Recently I was invited to a media conference with Frito-Lay Brands to discuss their new campaign for SunChips and their latest innovations in sustainable packaging.
I was intrigued by the invitation which referenced a new “100% Compostable” bag for their SunChips line of snacks. During the presentation they asked if everyone knew the difference between biodegradable and compostable, of course since only the “green media” was invited, no one needed an explanation. In a nutshell, biodegradable means that the material can be broken down by micro-organisms into matter that may contain toxins and may or may not be able to support plant life. There is no time limit on this process. Compostable means that the materials can be broken down by micro-organisms into matter that is free of toxins and can support plant life. It is expected that compostable materials will breakdown in a reasonable amount of time. So, everything that is compostable is biodegradable but not vice-versa.
In fact, SunChips intends to package their snacks in 100% compostable bags. The material is in the final stages of testing and they expect to role out the new packaging early 2010. This is certainly a noble cause but I could not help to question “What good is a compostable bag in a landfill?” I was not trying to be a Debbie Downer but the fact is, a very small percentage of our population composts and Frito Lay produces 145,000 bags of SunChips every day. The answer, I am pleased to say, is that they are developing a nationwide campaign to raise awareness and promote the value of composting. They are currently lining up organizations to partner with and design the message and accompanying programs. As some of you may know, there are 2 types of composts; backyard composts for grass, leaves and other plants materials, and kitchen composts for vegetables, breads, pasta, egg shells and coffee (no meats, bones, oils or butter). Backyard composts are more common and these are just fine for the new SunChips bags. According to them, in a hot compost, their bags completely degrade in just 14 weeks.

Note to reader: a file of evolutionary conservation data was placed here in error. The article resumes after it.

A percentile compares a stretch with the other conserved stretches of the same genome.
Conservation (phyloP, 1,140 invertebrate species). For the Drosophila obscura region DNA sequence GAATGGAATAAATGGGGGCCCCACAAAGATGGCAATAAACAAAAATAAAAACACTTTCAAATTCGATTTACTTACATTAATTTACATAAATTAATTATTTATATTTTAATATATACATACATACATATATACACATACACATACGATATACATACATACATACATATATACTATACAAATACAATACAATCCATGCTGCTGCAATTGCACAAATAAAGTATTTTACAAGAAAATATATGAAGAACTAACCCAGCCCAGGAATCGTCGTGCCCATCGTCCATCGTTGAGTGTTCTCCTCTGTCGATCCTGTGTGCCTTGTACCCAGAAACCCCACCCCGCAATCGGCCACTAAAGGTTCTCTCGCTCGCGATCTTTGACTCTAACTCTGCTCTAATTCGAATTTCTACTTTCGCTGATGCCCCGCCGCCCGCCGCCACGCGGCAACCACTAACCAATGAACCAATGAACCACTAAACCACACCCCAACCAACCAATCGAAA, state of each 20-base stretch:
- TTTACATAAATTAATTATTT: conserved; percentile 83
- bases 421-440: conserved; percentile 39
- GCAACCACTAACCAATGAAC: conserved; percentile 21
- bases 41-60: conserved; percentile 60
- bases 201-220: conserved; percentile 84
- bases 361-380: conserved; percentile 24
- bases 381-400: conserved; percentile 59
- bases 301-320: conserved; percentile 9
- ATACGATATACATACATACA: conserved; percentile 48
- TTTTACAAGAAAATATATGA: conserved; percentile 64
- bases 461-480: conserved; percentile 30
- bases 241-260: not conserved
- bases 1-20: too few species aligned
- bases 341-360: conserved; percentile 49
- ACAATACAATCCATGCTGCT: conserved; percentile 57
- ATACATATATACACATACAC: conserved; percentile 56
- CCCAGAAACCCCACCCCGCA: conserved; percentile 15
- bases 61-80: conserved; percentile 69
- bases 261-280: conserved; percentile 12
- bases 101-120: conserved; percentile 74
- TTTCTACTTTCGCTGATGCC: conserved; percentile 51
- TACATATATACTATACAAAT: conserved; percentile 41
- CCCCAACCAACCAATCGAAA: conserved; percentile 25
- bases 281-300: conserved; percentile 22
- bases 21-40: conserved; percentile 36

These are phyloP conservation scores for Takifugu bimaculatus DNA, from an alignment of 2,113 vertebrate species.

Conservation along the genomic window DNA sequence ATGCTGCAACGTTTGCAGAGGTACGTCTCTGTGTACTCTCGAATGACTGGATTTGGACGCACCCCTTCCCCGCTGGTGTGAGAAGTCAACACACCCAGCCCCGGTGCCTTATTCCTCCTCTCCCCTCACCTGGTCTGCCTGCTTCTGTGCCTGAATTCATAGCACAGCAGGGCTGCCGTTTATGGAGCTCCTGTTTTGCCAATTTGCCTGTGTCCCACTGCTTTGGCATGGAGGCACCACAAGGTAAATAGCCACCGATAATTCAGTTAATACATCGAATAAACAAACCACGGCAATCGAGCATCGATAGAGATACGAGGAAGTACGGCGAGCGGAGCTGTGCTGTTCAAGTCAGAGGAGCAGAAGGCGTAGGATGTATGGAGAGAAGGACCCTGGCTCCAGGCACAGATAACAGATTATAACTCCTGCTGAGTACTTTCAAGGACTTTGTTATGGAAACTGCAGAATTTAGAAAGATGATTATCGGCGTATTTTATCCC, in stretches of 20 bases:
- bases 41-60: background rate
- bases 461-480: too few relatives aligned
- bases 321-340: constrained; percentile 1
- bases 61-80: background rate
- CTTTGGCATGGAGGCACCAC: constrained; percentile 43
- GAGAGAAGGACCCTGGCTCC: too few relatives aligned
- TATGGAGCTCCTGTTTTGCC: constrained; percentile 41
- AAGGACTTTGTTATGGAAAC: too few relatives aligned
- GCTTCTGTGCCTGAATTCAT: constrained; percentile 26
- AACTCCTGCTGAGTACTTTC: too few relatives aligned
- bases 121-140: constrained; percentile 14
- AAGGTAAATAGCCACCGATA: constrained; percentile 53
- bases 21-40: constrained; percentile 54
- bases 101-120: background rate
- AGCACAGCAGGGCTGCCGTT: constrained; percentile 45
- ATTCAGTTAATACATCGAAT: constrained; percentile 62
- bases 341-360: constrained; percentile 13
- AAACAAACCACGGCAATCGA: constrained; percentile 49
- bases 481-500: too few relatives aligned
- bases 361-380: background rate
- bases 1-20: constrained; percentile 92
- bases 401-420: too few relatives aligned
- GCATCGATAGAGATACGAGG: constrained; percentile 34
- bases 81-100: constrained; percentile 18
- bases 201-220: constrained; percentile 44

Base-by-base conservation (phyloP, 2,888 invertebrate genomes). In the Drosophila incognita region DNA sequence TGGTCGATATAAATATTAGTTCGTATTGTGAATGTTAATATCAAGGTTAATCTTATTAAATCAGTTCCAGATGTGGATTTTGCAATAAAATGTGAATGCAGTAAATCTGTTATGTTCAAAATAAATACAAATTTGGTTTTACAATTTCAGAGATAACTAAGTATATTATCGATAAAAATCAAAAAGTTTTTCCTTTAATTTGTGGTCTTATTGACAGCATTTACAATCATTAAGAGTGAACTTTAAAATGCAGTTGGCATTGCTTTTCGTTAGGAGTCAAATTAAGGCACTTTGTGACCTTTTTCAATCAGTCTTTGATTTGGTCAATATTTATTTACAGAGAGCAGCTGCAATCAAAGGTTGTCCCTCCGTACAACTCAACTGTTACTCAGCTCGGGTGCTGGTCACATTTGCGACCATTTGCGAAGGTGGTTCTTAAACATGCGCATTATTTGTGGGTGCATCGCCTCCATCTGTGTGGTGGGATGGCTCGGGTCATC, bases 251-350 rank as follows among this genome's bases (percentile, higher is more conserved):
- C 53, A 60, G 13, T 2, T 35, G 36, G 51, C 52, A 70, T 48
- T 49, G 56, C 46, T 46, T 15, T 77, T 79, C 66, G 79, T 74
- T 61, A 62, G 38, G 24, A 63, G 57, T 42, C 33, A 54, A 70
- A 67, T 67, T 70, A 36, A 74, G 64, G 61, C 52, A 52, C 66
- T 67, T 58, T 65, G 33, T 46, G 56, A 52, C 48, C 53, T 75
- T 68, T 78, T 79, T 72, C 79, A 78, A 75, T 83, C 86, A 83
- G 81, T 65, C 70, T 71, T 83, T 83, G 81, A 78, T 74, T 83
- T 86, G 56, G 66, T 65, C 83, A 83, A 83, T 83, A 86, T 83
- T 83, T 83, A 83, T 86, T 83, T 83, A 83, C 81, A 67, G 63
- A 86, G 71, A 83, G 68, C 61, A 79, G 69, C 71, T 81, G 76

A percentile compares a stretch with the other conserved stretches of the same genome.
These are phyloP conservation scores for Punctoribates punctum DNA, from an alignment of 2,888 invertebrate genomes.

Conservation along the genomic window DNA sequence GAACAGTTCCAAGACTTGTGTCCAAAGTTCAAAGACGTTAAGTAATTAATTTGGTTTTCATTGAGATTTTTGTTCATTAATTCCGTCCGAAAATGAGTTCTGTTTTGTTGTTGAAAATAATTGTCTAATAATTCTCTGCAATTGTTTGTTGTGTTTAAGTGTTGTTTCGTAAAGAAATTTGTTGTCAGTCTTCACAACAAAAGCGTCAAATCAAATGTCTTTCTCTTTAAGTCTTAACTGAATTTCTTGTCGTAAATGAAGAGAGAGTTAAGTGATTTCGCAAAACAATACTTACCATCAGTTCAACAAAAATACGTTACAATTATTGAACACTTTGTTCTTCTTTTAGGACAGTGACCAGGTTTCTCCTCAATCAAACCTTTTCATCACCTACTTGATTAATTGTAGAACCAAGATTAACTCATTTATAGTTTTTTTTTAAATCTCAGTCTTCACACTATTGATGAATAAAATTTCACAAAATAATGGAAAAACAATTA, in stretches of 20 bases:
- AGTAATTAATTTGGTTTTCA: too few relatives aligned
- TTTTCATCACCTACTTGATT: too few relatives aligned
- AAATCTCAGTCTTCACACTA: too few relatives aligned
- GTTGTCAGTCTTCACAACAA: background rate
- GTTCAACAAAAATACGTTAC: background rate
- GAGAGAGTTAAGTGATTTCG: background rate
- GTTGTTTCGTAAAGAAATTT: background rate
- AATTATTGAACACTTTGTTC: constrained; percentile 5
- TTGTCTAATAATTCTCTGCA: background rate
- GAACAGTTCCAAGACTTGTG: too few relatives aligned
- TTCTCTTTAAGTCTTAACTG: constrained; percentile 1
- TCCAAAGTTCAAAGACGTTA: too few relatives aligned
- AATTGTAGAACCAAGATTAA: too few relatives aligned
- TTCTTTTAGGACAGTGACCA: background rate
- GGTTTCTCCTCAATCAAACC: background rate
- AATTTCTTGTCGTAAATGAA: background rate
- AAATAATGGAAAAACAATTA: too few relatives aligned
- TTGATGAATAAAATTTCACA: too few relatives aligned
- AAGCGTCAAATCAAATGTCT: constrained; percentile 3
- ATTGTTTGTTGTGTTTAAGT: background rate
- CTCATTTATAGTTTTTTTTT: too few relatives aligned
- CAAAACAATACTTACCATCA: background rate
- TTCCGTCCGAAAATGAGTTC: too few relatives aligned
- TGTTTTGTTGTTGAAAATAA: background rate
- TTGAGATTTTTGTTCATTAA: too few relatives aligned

By the way, Frito-Lay is not new to the sustainability game, their plant in Modesto,CA has a solar field that generates enough energy to produce all 145,000 bags of SunChips for them each day. And no, they are not “off-the-grid”, they make other snacks there as well but nonetheless it is quite an achievement.
Frito-Lay is part of the Pepsico group of companies. Pepsico is well known for their environmental responsibility and were the first company that we at Got2BeGreen profiled when we launched our GreenProps section (see article here).
In a separate article I will be talking about a new documentary featuring Leo DiCaprio about the “green rebuilding” of Greensburg, KS, a town devastated by a tornado. The SunChips brand donated $1,000,000 to the cause. Also, SunChips and Nation Geographic have launched a new contest at www.greeneffect.com where they will be awarding $100,000 in grants to people who submit the best ideas for helping their local communities go green. More to follow.